Vera Amelung – A GODDESS


The goddess Vera

15 juni 2012 10:33 by Julia Svintsova

Beautiful and gracious, Both Vera & Sighthounds

By the end of the late 19th century. in November 1896 in the old manor Krasavka Atkarsk, located in the Lysogorskaya province of Saratov province, a baby was born. The hopes were perhaps that the child would be a brave sailor – following in the careers of both father and grandfather, like most of the relatives on the mother’s side, – called Mola – who were both vice-admirals and admirals. But now it happened that this beloved baby was … a girl, Vera Konstatinovna. And because they called the child Vera, and the fate prepared for her as a gift, the expectation was that she would stay at the hearth and carry the on with family. Such it might have been, if not for three circumstances: her hot blood, the spirit of the time and the her parents. The blood in her was hot and burning – a mixture of Spanish – Mola and German – Amelung and Eberhardt. Times were turbulent, and major transformations came to the country – the revolution, war and repression, which caused her father’s house to collapse, wealth to disappear, and several of her loved ones to be lost.

Mata haren. Bild på Vera Amelung

Catching a hare. Drawing by Vera Amelung

Her Godfather Mikhail Shidlovsky who, together with her aunt Maria Pavlovna Molas, helped her greatly during her youth. He was an extraordinary man.The same age as her father, he was at the beginning of a marine career and also a partner in a Russian-Baltic ship factory; he also had interests in the Russian aviation industry. He was an intelligent and fearless man with outstanding organizational abilities, and not afraid of taking risks. He predicted the importance of a Russian aviation industry and contributed to this with all his power. He financed Igor Sikorsky, the Russian aviation industry’s father. In 1914, Shidlovsky was appointed commander of a fighter squadron squad and became the first Russian airline General. He created a Russian air force that manifested itself during the First World War, but when the Provisional Government was appointed, he was dismissed for “incompetence” and in 1918 when his family tried to fly across the border to the Finnish Karelia, his 18-year-old son was killed by the “Red”.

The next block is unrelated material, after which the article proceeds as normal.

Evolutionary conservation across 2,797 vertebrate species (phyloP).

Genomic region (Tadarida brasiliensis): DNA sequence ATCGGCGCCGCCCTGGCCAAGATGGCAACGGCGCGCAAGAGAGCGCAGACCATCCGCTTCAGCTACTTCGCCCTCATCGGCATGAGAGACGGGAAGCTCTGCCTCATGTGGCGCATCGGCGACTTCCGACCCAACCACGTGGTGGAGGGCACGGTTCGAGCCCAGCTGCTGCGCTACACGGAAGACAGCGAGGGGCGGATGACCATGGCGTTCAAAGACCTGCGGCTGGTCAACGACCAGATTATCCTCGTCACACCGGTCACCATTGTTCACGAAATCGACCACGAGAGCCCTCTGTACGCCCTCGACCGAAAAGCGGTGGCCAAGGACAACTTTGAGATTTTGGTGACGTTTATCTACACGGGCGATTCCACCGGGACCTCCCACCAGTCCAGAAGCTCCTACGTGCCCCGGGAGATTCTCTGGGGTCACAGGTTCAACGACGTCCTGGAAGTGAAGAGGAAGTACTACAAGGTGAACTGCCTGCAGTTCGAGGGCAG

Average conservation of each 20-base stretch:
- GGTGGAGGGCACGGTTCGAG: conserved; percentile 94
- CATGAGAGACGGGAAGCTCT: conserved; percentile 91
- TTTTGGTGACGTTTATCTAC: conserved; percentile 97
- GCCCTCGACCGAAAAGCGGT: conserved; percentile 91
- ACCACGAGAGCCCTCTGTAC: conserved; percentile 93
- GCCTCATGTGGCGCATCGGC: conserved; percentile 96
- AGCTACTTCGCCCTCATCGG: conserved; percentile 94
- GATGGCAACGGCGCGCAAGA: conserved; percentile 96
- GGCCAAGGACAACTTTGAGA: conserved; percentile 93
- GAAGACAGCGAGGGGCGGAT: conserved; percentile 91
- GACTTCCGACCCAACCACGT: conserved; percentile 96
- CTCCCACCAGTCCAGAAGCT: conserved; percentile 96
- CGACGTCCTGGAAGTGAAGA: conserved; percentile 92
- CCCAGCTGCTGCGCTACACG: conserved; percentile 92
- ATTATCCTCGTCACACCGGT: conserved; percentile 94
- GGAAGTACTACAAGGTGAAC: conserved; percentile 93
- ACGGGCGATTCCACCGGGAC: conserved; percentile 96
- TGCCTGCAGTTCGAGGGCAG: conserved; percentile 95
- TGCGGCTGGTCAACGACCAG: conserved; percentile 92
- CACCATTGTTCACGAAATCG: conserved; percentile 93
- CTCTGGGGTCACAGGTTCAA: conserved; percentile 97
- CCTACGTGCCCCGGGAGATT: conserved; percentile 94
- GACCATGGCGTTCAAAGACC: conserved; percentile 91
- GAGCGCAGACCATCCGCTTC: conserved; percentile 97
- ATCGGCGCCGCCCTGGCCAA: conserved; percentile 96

Perhaps his mind, courage, and the pursuit of excitement, the ability to do everything wholeheartedly transferred to his god-daughter!

Beta av en varg. Bild på Vera Amelung

Wolf hunt. Drawing by Vera Amelung.

About Vera’s childhood and youth, one can only guess. Most likely it was a normal and happy upbringing, surrounded by parents, sailors and many sisters, aunts and uncles, with the ingrained passion for the hunt. In Riga she graduated from a private high school under the distinguished teacher of Nikolaevna Lishina. She gave Vera teaching in Russian language, literature, history, French and drawing. In short, Vera was educated to be a true humanist. She had great artistic talent, and in 1918 she was admitted to Moscow Stroganov Art College. Vera studied until 1924 at her own expense – she also worked part-time at Bolsho’s Jewish Children’s Theater, where she later got a permanent job as a costume designer. A document about Vera was found at the Bolshoi Theater, a questionnaire completed by her in 1933. The document contained information about temporary work – grades from a work in Osoaviakhim as an instructor in official dog breeding. She was also a student at Architecture courses in Petrograd, and for a time  she also studied under the artist Piotr Kelin.

Hon var alltid en bra ryttare            

Vera, throughout her life was a passionate rider

On the Internet you can read about Piotr Kelin that among his many students were B.V. Johanson, A.D. and PD. Korin, V.V. Majakovsky, D.S. Moore. Vera wrote: “I was lucky enough to be a student of the wonderful teacher and artist, Piotr Kelin.” In her writings, she tells about the father who died in Revel in 1928 and also her many sisters in Moscow, Bashkiria and also in Lyon and Toulouse. One of them married an officer in the White Garde, and another – von Garder – also emigrated with her husband. It is also told about horses and cows owned by her parents, about the Orthodox religion, which, however, did not suit Vera. The religion had no place in the costume designer’s work at the Bolshoi Theater, and was not accepted there It’s strange to me how she survived with such a name, with such relatives and such passion for life! It is incomprehensible!